“Not On My Watch”
By the time I have turned this paper in, my biotechnology test will have passed, and I will be considerably more relaxed with the world, no longer cramming in genetic terminologies and different techniques of DNA splicing. I will admit that because this test in particular was more visibly immediate, I was more concerned with it than an extra credit assignment for a class in which I am already earning an A. While I had attended the recommended lecture and had even recently watched Hotel Rwanda with the intentions of understanding political parallels between the current Sudanese tragedies and the war of the Hutus and Tutsis several years back, I still considered giving up on my paper endeavors since I have been putting it off so long and was tired from force feeding my brain so much information pertinent to other academic fields. If I’m already on top of things, why extend the unnecessary effort?
It might sound cheesy, but I think that is an accurate illustration of the attitudes our country is demonstrating as it witnesses the Darfur situation from a distance. Because it’s occurring a world away from us, our nation has expressed an overwhelming abundance of apathy concerning what the extra credit lecturer described as the only genocide in history to be described as genocide while it was still going on. We’re on top of the world in our own eyes, and there are more immediate issues visible to us over here, so why bother ourselves with the devastation of those displaced in Darfur? We preoccupy ourselves by watching superficial programs like Engaged and Underaged or My Sweet Sixteen on MTV, but when it comes down to serious affairs and extended aid, we flip the channel. BeAWitness.org maintains that even American news sources (ABC, CBS, and NBC specifically) had aired exponentially more information concerning the Michael Jackson and Martha Stewart news trials during the year 2004, a very significant period for the Darfur crisis. It went on to explain that only 1 in every 950 minutes (26 minutes, total) of news provided by these stations during that time provided any updates on the ongoings of this Sudanese region.
Even on BBC, Anna Nicole Smith landed herself as the star of breaking world news with her death from “unknown causes” and continued to be featured while her child’s custody and the site of her burial was disputed. Our region of the globe produces laughable topics of news while generalizing that those beyond ourselves are in “one huge mess”. TVEyes.com concluded after some related analysis in June 2005 that “if television does not cover the genocide in Sudan, it does not exist in the minds of many Americans. If it does not exist in the public’s mind, there is no sense of urgency and no public pressure on world leaders to do anything to stop the killing.” Political apathy is one topic the speaker touched on when explaining how lousy our news coverage is in this country.
The lecturer went on to emphasize the enthusiasm with which the Sudanese presented their awful stories: how the citizens witnessed their closest family members killed before their eyes, how the local water supply has been poisoned with the bodies of those murdered, how the threat of rape is considered “safer” than the threat of death, so the women are more ready to leave their homes to collect firewood so they can prepare their rationed food to feed what family they have left. The people of this region believe that as the number of listening Americans increases, the closer they are to deliverance. I found the amount of hope invested in a nation whose news channels won’t give a country more than a half hour of news coverage in a year — such an insignificant measure of time — to be the saddest detail of her entire presentation.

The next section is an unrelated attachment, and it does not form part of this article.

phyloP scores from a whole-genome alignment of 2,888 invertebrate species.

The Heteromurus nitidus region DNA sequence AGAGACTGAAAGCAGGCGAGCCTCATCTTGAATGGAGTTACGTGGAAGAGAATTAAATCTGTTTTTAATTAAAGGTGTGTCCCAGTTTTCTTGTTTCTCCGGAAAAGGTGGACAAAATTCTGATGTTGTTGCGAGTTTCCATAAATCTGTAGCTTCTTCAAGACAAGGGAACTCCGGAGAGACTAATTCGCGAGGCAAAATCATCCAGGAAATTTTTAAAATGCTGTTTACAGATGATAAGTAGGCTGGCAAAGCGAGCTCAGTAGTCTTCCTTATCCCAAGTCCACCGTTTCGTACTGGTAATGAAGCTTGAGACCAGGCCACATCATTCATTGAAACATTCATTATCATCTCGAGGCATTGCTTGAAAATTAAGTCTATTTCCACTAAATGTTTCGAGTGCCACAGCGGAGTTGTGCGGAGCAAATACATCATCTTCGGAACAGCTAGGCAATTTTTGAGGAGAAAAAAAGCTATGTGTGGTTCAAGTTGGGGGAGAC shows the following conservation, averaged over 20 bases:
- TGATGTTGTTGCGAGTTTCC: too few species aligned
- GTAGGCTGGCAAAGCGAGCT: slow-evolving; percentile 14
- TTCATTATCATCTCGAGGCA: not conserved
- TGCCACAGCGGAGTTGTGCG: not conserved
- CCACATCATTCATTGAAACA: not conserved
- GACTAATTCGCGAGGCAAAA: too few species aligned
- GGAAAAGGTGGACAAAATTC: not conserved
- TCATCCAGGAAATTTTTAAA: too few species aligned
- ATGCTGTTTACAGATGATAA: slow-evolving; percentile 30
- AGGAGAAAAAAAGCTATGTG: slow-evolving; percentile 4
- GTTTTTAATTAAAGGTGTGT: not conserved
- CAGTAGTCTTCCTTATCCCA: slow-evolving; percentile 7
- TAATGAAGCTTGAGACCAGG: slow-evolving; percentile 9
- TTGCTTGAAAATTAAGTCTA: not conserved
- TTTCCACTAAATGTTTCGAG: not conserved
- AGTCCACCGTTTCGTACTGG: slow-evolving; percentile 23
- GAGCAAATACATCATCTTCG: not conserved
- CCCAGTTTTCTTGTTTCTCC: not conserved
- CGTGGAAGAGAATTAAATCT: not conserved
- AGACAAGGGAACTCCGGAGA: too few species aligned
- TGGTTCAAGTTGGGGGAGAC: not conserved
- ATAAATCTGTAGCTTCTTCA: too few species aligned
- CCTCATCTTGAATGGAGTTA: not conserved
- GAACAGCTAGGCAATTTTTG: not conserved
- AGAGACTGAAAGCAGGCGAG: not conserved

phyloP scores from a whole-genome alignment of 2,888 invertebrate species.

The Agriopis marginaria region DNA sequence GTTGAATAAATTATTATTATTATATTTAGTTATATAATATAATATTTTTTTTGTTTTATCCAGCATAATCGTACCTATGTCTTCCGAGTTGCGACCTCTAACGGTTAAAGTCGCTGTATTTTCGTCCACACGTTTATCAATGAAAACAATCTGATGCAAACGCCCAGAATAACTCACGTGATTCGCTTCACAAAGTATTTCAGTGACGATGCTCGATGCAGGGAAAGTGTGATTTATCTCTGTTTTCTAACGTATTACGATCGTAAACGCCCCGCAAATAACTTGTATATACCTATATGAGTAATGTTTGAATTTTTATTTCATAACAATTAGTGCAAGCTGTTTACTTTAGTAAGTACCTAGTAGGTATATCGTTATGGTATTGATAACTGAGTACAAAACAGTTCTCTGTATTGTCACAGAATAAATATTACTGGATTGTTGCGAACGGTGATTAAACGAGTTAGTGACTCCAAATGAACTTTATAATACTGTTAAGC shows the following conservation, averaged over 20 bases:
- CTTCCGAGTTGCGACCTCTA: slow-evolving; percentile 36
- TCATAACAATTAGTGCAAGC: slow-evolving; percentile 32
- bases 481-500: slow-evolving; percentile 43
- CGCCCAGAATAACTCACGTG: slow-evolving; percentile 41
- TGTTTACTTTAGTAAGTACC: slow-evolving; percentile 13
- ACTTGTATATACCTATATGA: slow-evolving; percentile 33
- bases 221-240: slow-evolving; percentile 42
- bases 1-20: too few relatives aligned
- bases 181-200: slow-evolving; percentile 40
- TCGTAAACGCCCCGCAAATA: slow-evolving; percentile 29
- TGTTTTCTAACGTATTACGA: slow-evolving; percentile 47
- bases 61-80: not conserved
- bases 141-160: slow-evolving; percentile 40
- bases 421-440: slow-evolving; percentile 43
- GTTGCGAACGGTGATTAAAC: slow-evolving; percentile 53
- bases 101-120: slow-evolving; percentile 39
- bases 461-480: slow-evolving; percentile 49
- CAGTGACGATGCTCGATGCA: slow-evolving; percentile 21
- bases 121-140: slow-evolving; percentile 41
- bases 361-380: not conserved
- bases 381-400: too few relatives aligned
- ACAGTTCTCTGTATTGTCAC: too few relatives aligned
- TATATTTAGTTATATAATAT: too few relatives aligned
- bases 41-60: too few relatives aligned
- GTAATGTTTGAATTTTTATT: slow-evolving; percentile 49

I could continue to discuss depressing particulars such as the World Food Program’s cut from 2300 to 1600 calorie rations per day or how they cannot yet provide food that is able to be prepared without a fire because the firewood industry is one of the few economic endeavors attempted over there with any success rate, but I won’t. I will mention, instead, our failure to stop the Sudanese leader’s manipulation of his people because there’s slight promise of the occasional “terroristic” detail being dispensed to our fight-against-terrorism hungry forces. When watching civil war tear a country reigned by oppressive governing forces apart, it is not best to turn our heads with helplessness. Our country needs to be promoting war relief and sending the funding and resources these people need from someone able to help them.
A phrase I found especially upsetting was scribbled by George W. Bush in the margins of a report he had received about the ongoings in Darfur: “Not on my watch”. While it’s disheartening to read about, it is one thing to be moved by a genocide of four years (which can easily be understood to occur on his presidential “watch”) and quite another to do the moving. We are a powerful nation. Even to a region where direct aid is constantly threatened with attacks and violence, we are capable of helping; in fact, 80% of the charities designed for this tragedy do go into direct humanitarian aid. The President may will the overseas troubles to cease and may express that will, but until the suffering is nationally recognized, Darfur will not receive the help it needs to find peace.